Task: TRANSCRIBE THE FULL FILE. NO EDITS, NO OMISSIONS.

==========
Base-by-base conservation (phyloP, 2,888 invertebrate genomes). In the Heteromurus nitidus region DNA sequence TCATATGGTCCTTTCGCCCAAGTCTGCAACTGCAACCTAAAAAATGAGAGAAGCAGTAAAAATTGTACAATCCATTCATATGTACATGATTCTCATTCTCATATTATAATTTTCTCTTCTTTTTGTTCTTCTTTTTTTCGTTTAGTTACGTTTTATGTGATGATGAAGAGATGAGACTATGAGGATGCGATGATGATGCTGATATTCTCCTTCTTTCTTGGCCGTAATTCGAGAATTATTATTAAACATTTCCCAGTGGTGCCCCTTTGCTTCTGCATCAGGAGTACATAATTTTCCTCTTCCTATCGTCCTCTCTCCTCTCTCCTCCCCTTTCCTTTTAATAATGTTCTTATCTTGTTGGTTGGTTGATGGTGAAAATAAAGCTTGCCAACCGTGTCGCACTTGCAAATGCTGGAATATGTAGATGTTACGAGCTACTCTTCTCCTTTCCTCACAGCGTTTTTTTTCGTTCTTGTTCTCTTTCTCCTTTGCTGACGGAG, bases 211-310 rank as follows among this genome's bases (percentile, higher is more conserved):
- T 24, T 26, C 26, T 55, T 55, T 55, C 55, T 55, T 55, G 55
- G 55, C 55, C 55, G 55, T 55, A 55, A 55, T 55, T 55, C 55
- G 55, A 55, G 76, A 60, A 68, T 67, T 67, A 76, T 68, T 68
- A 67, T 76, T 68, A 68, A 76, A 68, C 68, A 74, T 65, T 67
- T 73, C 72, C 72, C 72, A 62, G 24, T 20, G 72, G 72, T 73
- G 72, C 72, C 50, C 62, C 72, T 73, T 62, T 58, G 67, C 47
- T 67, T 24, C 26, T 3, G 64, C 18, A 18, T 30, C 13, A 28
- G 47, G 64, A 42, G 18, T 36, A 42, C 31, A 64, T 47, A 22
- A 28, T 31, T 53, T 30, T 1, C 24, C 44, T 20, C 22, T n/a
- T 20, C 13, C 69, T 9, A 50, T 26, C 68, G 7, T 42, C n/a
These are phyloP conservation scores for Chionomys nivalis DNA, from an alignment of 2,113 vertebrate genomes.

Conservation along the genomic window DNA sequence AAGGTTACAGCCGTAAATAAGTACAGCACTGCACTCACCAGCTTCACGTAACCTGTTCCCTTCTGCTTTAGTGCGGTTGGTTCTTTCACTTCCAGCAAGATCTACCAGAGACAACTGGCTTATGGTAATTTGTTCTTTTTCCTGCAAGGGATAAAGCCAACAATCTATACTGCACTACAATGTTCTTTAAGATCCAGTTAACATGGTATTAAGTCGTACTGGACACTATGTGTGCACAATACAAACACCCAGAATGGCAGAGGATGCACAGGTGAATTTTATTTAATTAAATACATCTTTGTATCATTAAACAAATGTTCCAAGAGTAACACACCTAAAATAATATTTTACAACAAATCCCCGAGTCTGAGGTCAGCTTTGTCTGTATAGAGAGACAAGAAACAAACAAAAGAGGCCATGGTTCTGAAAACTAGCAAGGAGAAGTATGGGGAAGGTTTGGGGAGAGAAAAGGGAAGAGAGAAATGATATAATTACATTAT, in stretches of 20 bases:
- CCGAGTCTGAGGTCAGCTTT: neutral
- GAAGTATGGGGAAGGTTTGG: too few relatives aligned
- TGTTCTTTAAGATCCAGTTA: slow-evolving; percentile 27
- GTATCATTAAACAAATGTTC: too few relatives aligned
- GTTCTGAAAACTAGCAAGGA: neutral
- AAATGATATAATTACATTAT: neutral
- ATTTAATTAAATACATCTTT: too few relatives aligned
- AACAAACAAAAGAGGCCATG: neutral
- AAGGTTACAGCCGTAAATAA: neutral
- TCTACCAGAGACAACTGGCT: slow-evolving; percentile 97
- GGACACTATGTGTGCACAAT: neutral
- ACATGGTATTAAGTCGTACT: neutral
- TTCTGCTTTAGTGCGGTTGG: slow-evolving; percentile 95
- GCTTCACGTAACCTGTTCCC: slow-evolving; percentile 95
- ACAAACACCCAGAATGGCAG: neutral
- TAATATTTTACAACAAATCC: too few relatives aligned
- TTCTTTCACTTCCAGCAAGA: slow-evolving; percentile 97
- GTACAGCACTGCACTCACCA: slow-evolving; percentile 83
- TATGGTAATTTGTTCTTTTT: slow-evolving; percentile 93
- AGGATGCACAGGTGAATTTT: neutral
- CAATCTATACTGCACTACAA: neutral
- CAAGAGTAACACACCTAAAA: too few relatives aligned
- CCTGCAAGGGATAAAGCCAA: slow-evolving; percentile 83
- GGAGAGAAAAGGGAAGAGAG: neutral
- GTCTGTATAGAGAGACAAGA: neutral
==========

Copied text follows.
Base-by-base conservation (phyloP, 2,888 invertebrate genomes). In the Heteromurus nitidus region DNA sequence TCATATGGTCCTTTCGCCCAAGTCTGCAACTGCAACCTAAAAAATGAGAGAAGCAGTAAAAATTGTACAATCCATTCATATGTACATGATTCTCATTCTCATATTATAATTTTCTCTTCTTTTTGTTCTTCTTTTTTTCGTTTAGTTACGTTTTATGTGATGATGAAGAGATGAGACTATGAGGATGCGATGATGATGCTGATATTCTCCTTCTTTCTTGGCCGTAATTCGAGAATTATTATTAAACATTTCCCAGTGGTGCCCCTTTGCTTCTGCATCAGGAGTACATAATTTTCCTCTTCCTATCGTCCTCTCTCCTCTCTCCTCCCCTTTCCTTTTAATAATGTTCTTATCTTGTTGGTTGGTTGATGGTGAAAATAAAGCTTGCCAACCGTGTCGCACTTGCAAATGCTGGAATATGTAGATGTTACGAGCTACTCTTCTCCTTTCCTCACAGCGTTTTTTTTCGTTCTTGTTCTCTTTCTCCTTTGCTGACGGAG, bases 211-310 rank as follows among this genome's bases (percentile, higher is more conserved):
- T 24, T 26, C 26, T 55, T 55, T 55, C 55, T 55, T 55, G 55
- G 55, C 55, C 55, G 55, T 55, A 55, A 55, T 55, T 55, C 55
- G 55, A 55, G 76, A 60, A 68, T 67, T 67, A 76, T 68, T 68
- A 67, T 76, T 68, A 68, A 76, A 68, C 68, A 74, T 65, T 67
- T 73, C 72, C 72, C 72, A 62, G 24, T 20, G 72, G 72, T 73
- G 72, C 72, C 50, C 62, C 72, T 73, T 62, T 58, G 67, C 47
- T 67, T 24, C 26, T 3, G 64, C 18, A 18, T 30, C 13, A 28
- G 47, G 64, A 42, G 18, T 36, A 42, C 31, A 64, T 47, A 22
- A 28, T 31, T 53, T 30, T 1, C 24, C 44, T 20, C 22, T n/a
- T 20, C 13, C 69, T 9, A 50, T 26, C 68, G 7, T 42, C n/a
These are phyloP conservation scores for Chionomys nivalis DNA, from an alignment of 2,113 vertebrate genomes.

Conservation along the genomic window DNA sequence AAGGTTACAGCCGTAAATAAGTACAGCACTGCACTCACCAGCTTCACGTAACCTGTTCCCTTCTGCTTTAGTGCGGTTGGTTCTTTCACTTCCAGCAAGATCTACCAGAGACAACTGGCTTATGGTAATTTGTTCTTTTTCCTGCAAGGGATAAAGCCAACAATCTATACTGCACTACAATGTTCTTTAAGATCCAGTTAACATGGTATTAAGTCGTACTGGACACTATGTGTGCACAATACAAACACCCAGAATGGCAGAGGATGCACAGGTGAATTTTATTTAATTAAATACATCTTTGTATCATTAAACAAATGTTCCAAGAGTAACACACCTAAAATAATATTTTACAACAAATCCCCGAGTCTGAGGTCAGCTTTGTCTGTATAGAGAGACAAGAAACAAACAAAAGAGGCCATGGTTCTGAAAACTAGCAAGGAGAAGTATGGGGAAGGTTTGGGGAGAGAAAAGGGAAGAGAGAAATGATATAATTACATTAT, in stretches of 20 bases:
- CCGAGTCTGAGGTCAGCTTT: neutral
- GAAGTATGGGGAAGGTTTGG: too few relatives aligned
- TGTTCTTTAAGATCCAGTTA: slow-evolving; percentile 27
- GTATCATTAAACAAATGTTC: too few relatives aligned
- GTTCTGAAAACTAGCAAGGA: neutral
- AAATGATATAATTACATTAT: neutral
- ATTTAATTAAATACATCTTT: too few relatives aligned
- AACAAACAAAAGAGGCCATG: neutral
- AAGGTTACAGCCGTAAATAA: neutral
- TCTACCAGAGACAACTGGCT: slow-evolving; percentile 97
- GGACACTATGTGTGCACAAT: neutral
- ACATGGTATTAAGTCGTACT: neutral
- TTCTGCTTTAGTGCGGTTGG: slow-evolving; percentile 95
- GCTTCACGTAACCTGTTCCC: slow-evolving; percentile 95
- ACAAACACCCAGAATGGCAG: neutral
- TAATATTTTACAACAAATCC: too few relatives aligned
- TTCTTTCACTTCCAGCAAGA: slow-evolving; percentile 97
- GTACAGCACTGCACTCACCA: slow-evolving; percentile 83
- TATGGTAATTTGTTCTTTTT: slow-evolving; percentile 93
- AGGATGCACAGGTGAATTTT: neutral
- CAATCTATACTGCACTACAA: neutral
- CAAGAGTAACACACCTAAAA: too few relatives aligned
- CCTGCAAGGGATAAAGCCAA: slow-evolving; percentile 83
- GGAGAGAAAAGGGAAGAGAG: neutral
- GTCTGTATAGAGAGACAAGA: neutral